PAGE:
EGU21-14690, updated on 04 Mar 2021
https://doi.org/10.5194/egusphere-egu21-14690
EGU General Assembly 2021
© Author(s) 2021. This work is distributed under
the Creative Commons Attribution 4.0 License.

Collecting, harmonizing and sharing data on European Raw Materials

Lisbeth Flindt Jørgensen1, Špela Kumelj2, and Teresa Brown3
Lisbeth Flindt Jørgensen et al.
  • 1Geological Survey of Denmark and Greenland, Copenhagen, Denmark (lfj@geus.dk)
  • 2Geological Survey of Slovenia, Ljubljana, Slovenia (spela.kumelj@geo-zs.si)
  • 3British Geological Survey, Nottingham, UK (tbrown@bgs.ac.uk)

Geological raw materials cover a wide range of materials from sand and gravel over granites and marbles to precious or critical metals and minerals. Man has extracted these materials from the (sub)surface since prehistorical eras, and these indispensable substances have to a very large extent contributed to the evolution of humankind.

In the latest decades, raw materials of economically and strategically importance for society but with high-risks associated with their supply, referred to as Critical Raw Materials (CRMs). To a large extent they form the basis for modern society as they are essential in key industry sectors. In the latest years, access to CRMs is a strategic security question for Europe’s road towards the green transition.

In September 2020, The European Commission launched a new list of CRMs as well as a strategy to enhance Europe’s resilience as most of these substances are sourced from other continents, and as the global competitions is increasing (EC, 2020). Among others, one of the suggested actions in this strategy is to ‘strengthen the sustainable and responsible domestic sourcing ……. in the European Union’. Although Europe has a long tradition of mining and extractive activities, it is acknowledged that there are several challenges to reach a situation with European sourcing of a certain amount of CRMs. Challenges include lack of interest in investment, strict permitting procedures or low levels of public acceptance. Nevertheless, it is recognized that the European geological conditions carry significant potential for CRMs, but more harmonised knowledge across borders is needed. This is where the Geological Survey Organisations of Europe play an important role as they are key partners in collecting and storing information on raw materials at national levels, and in making these available for endusers as policy and decision makers.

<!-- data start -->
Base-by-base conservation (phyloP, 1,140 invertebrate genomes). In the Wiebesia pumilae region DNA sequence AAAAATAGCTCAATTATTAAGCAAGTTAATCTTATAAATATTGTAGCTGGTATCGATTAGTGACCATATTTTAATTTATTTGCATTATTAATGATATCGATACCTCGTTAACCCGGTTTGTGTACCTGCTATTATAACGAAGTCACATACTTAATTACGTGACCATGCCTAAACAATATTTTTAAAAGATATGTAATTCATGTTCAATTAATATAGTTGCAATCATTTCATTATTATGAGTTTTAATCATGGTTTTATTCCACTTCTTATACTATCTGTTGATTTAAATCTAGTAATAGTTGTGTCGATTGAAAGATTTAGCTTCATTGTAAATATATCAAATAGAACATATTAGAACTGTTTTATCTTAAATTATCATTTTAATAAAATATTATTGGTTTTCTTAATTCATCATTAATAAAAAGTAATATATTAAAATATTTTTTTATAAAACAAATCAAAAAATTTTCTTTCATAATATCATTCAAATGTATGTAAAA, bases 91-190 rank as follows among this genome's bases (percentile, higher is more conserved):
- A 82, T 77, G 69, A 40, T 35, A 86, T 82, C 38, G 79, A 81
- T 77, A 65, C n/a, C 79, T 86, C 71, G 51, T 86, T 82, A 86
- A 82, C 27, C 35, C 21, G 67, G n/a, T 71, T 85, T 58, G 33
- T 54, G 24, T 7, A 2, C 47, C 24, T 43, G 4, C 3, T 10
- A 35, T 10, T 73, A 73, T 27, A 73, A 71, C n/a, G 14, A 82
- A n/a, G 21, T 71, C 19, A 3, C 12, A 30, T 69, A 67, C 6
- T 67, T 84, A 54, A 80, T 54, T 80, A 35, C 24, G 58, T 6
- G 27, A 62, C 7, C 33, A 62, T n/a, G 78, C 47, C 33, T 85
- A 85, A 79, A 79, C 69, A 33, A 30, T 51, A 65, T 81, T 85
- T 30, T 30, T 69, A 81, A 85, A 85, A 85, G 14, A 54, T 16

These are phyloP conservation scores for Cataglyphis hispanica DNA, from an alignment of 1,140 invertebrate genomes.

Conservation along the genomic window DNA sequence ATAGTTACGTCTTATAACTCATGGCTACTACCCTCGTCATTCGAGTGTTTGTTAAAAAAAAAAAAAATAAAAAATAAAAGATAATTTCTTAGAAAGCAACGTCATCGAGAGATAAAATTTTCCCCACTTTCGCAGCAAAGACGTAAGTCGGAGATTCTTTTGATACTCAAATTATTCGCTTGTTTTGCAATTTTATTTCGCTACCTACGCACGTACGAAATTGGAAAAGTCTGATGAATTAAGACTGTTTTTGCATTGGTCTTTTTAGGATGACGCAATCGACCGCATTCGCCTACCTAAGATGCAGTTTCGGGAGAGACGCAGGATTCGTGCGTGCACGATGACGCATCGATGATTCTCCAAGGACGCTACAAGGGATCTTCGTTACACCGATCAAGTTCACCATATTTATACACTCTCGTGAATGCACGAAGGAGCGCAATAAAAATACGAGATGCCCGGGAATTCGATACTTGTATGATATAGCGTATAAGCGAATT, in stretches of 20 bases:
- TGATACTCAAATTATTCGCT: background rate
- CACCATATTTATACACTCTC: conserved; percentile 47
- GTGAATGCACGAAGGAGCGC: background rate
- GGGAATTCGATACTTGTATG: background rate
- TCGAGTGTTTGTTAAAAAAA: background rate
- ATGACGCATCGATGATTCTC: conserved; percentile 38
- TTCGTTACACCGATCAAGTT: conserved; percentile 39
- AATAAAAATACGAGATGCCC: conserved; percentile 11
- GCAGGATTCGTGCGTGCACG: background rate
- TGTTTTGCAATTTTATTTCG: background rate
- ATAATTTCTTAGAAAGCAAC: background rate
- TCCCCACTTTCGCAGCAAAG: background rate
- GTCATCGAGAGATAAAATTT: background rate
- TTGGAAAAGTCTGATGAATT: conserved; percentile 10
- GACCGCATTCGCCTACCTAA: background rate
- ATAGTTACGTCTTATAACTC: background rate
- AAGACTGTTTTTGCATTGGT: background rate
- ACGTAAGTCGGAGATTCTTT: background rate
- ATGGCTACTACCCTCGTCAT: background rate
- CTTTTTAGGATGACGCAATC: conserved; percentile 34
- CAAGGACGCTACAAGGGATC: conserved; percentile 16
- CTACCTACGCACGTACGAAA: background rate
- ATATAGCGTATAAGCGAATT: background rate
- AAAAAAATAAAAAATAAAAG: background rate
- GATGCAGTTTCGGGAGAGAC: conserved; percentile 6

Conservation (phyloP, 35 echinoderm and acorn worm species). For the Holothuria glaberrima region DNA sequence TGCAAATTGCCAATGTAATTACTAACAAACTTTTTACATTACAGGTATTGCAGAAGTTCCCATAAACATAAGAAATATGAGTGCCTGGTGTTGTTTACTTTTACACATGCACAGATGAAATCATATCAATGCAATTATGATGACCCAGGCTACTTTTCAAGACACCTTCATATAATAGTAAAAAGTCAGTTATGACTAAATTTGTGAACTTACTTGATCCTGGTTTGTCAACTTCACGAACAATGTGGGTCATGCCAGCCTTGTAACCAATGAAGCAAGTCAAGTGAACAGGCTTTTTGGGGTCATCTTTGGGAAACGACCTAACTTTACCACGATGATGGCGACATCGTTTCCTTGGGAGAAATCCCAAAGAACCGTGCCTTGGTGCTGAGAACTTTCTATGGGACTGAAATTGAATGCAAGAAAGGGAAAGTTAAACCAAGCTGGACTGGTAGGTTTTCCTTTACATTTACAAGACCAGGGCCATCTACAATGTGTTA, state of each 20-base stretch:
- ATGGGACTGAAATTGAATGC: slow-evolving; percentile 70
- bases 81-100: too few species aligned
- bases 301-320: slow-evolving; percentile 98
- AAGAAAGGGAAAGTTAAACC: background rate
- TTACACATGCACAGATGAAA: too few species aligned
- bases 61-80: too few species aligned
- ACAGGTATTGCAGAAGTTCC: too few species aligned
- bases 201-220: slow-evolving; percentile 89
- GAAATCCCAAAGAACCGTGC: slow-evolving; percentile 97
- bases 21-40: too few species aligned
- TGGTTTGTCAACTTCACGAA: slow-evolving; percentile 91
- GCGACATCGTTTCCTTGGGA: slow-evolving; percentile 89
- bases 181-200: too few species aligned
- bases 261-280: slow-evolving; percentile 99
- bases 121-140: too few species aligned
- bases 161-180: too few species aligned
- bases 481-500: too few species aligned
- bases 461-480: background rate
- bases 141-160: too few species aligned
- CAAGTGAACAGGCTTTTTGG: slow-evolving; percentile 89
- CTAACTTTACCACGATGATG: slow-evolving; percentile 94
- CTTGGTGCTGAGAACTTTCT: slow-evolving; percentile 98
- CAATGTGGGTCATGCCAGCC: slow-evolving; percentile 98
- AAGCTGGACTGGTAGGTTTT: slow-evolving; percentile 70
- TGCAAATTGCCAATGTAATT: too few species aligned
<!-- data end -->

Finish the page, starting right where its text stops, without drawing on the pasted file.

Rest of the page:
All European countries have a national geological survey organization, some in addition a number of regional surveys. Most host data on raw materials, however, data are typically organized in different ways from one country to another based on different geological traditions and legal commitments. In the GeoERA MINTELL4EU project we build on previous projects as Minerals4EU, ProSUM, SCRREEN, ORAMA, and cooperate with ongoing projects as RESEERVE to collect raw material data in central database and to visualize these data in harmonized way at the European Geological Data Infrastructure (EGDI). Data includes, among other things, the location of individual mineral occurrences, mines, etc. stored in a central database called MIN4EU, and aggregated statistical data at national level on production, trade and reserves etc, compiled in what we know as the electronic Minerals Yearbook. The methods used for collecting (harvesting) and storing data will be discussed, and examples of harmonized visualizations will be shared.

MINTELL4EU is a part of the GeoERA programme supported by European Union's Horizon 2020, grant agreement no. 731166. 

How to cite: Flindt Jørgensen, L., Kumelj, Š., and Brown, T.: Collecting, harmonizing and sharing data on European Raw Materials, EGU General Assembly 2021, online, 19–30 Apr 2021, EGU21-14690, https://doi.org/10.5194/egusphere-egu21-14690, 2021.

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